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Cannabinoids and the Entourage Effect

Cannabinoids and the Entourage Effect

February 20, 2019

Understanding Cannabinoids and the Entourage Effect


Cannabidiol (CBD) and tetrahydrocannabinol (THC) were first isolated in 1963 and 1964, respectively [1,2]. These are the two principal active compounds in cannabis sativa, which diverges into industrial hemp (high CBD, low THC). For decades, researchers focused their efforts on these two cannabinoids.

Since then, 113 cannabinoids have been identified, and there are likely more that await discovery [3]. Hemp also produces hundreds of terpenoids (flavor and aroma molecules). The synergy of these chemicals working in concert creates therapeutic effects well beyond a single isolated compound [4]. This is known as the entourage effect. In simple terms, it means the potential of the whole plant is greater than the sum of its parts.

In a recent meta-analysis in Frontiers in Neurology, researchers found that CBD-rich extracts improved epilepsy symptoms better than purified CBD [5]. A 2015 Israeli study published in Pharmacology & Pharmacy echoed the superiority of CBD-rich extract over isolate for reducing inflammation [6]. Russo (2011) reports that combining diverse phytocannabinoids and terpenoids can lead to “novel approaches to such disorders as treatment‐resistant depression, anxiety, drug dependency, dementia and a panoply of dermatological disorders [4].”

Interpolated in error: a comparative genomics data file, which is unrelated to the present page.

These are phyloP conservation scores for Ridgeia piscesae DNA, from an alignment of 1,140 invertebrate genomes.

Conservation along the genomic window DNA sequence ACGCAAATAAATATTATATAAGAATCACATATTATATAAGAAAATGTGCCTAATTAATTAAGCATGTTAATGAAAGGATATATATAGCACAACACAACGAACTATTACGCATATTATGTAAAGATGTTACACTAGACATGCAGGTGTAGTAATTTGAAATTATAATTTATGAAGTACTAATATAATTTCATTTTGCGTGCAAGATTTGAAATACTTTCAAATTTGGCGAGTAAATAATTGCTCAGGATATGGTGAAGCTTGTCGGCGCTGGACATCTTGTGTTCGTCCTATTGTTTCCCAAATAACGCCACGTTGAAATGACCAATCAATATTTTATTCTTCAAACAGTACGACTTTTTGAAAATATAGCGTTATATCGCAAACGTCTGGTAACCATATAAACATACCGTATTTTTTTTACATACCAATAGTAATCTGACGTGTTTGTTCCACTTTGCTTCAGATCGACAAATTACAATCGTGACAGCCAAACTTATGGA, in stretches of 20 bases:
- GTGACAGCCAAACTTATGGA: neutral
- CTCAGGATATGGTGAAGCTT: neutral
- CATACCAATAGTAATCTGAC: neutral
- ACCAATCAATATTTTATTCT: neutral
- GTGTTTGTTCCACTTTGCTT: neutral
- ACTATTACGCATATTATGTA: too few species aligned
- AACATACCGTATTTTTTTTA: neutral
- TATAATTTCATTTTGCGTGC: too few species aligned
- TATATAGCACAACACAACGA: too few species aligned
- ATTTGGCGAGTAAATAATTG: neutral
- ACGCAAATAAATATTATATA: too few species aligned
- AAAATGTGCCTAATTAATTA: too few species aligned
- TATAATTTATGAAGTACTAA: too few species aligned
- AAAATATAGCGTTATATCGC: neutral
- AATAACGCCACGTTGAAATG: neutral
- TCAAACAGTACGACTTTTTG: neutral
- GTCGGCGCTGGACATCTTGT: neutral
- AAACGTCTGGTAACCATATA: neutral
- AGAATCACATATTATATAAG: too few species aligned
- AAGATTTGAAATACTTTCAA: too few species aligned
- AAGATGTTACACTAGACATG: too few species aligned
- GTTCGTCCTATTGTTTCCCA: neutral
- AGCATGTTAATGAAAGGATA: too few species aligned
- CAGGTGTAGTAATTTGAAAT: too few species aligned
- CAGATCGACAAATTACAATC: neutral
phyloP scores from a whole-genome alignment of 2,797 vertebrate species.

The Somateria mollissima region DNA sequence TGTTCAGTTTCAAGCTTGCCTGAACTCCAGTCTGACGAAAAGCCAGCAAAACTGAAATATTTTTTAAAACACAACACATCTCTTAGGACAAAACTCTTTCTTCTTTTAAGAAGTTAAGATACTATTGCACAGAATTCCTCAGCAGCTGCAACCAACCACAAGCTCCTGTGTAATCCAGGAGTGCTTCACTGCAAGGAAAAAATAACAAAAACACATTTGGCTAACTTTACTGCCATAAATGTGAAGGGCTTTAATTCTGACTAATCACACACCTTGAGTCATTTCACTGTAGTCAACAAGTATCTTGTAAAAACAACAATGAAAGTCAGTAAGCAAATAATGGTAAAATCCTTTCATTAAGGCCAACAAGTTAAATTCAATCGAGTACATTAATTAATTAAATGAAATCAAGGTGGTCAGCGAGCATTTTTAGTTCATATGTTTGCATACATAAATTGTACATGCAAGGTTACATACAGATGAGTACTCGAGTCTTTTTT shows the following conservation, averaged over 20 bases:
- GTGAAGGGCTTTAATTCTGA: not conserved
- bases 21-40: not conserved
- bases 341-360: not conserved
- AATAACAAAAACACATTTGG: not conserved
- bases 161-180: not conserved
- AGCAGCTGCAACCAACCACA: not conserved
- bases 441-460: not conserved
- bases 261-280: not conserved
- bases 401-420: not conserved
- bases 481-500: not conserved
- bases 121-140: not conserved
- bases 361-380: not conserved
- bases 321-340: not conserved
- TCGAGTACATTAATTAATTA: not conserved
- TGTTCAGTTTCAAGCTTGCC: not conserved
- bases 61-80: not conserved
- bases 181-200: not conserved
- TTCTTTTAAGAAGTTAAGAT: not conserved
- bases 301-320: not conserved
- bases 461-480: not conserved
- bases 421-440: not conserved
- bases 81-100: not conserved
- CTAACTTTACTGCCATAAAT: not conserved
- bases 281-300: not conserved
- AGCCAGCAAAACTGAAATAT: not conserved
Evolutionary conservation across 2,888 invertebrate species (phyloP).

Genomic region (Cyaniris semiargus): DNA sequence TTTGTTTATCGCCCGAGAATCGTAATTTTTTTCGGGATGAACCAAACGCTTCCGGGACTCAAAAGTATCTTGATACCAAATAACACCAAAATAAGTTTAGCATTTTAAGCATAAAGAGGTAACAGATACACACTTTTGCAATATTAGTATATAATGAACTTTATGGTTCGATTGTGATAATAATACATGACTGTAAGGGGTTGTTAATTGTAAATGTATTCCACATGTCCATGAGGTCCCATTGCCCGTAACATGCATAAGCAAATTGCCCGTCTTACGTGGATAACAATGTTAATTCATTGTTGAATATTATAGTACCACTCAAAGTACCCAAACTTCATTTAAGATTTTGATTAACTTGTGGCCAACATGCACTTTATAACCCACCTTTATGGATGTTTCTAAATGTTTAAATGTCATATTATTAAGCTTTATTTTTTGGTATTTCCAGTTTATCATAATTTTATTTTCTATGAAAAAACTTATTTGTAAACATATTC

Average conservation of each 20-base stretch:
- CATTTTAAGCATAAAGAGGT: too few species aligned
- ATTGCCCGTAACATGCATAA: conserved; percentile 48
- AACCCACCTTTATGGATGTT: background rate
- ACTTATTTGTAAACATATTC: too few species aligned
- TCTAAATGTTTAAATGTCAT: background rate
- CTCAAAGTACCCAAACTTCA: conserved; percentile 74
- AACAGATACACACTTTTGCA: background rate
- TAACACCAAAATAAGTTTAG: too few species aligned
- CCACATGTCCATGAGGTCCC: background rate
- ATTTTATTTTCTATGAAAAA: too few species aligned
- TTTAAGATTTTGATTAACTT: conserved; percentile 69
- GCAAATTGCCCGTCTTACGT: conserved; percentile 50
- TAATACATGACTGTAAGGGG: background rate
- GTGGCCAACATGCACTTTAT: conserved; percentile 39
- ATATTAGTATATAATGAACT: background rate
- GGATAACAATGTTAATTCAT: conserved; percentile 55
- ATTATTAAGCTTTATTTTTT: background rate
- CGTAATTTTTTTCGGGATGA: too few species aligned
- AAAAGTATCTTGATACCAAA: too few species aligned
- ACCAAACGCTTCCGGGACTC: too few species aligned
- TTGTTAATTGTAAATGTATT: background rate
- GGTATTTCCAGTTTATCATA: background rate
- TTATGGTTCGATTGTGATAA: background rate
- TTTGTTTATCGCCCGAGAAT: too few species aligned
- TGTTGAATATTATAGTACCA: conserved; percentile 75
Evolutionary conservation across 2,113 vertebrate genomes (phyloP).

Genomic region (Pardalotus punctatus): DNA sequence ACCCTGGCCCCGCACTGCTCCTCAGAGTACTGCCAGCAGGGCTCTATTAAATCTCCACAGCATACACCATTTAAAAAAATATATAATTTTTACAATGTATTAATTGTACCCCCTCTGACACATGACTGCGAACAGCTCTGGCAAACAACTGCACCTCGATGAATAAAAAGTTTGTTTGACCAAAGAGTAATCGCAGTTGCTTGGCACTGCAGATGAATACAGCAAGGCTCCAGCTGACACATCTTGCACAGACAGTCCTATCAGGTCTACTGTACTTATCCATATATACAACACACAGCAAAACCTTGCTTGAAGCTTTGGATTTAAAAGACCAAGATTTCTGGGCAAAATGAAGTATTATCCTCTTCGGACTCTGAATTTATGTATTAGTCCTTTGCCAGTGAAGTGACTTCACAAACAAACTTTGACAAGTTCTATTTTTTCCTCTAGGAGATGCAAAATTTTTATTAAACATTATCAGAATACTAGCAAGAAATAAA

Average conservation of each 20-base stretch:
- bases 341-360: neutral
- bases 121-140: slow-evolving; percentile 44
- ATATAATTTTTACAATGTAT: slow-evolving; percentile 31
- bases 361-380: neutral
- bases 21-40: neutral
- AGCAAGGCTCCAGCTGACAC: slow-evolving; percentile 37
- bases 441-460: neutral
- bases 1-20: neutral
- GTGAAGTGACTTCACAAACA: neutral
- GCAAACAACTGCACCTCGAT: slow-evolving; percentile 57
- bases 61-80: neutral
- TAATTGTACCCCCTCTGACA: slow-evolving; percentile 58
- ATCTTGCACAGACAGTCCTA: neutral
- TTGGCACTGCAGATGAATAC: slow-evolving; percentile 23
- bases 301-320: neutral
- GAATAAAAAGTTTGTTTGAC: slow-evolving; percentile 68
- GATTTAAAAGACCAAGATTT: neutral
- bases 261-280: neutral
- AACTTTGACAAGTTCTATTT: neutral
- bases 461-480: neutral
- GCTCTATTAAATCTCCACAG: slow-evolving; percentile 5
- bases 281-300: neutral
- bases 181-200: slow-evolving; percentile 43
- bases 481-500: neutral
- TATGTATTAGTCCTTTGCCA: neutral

Full-spectrum oil contains a range of hemp cannabinoids (except THC) to maximize therapeutic benefits. Some of the non-psychoactive cannabinoids that contribute to the entourage effect include: 


*CBD: anxiolytic, anti-inflammatory, analgesic, anticonvulsant, TRPV1 agonist, neuroprotective, antioxidative, and antineoplastic [7]

*Cannabigerol (CBG): anti-fungal, GABA uptake inhibitor, and antidepressant [8-10]

*Cannabinol (CBN): sedative and TRPV2 agonist [11,12]

*Cannabidavarin (CBDV): anticonvulsant [13]

*Cannabichromene (CBC): anti-inflammatory, antibacterial, and antifungal [14]


This list and the summary of effects are heavily abbreviated and purposed to illustrate just a few of the possible synergistic opportunities between cannabinoids. It is likely that agonist and antagonist activity on endocannabinoid receptors modulates overall effects. It is well-known, for example, that CBD is a partial agonist that interferes with the ability of THC to bind with CB1 receptors, reducing the psychoactive effects of THC (in the cannabis drug). More studies are needed to determine the precise actions and interactions of the less researched cannabinoids.

As mentioned, terpenes (the foundation of aromatherapy) also play a role in the entourage effect. A few of the most common hemp terpenes and their therapeutic effects include [4]:


*Limonene: lemon; immunostimulant

*α-Pinene: pine; memory aid and bronchodilator

*Linalool: lavender; anxiolytic and anesthetic

*β-Myrecene: hops; analgesic and muscle relaxant

*β-Caryophyllene: pepper; anti-inflammatory


The last terpene in the list, β-Caryophyllene, was coined by Swiss scientist Jürg Gertsch as a “dietary cannabinoid” because it directly activates CB2 receptors in the endocannabinoid system [15]. This strongly supports the involvement of both cannabinoids and terpenes in the entourage effect.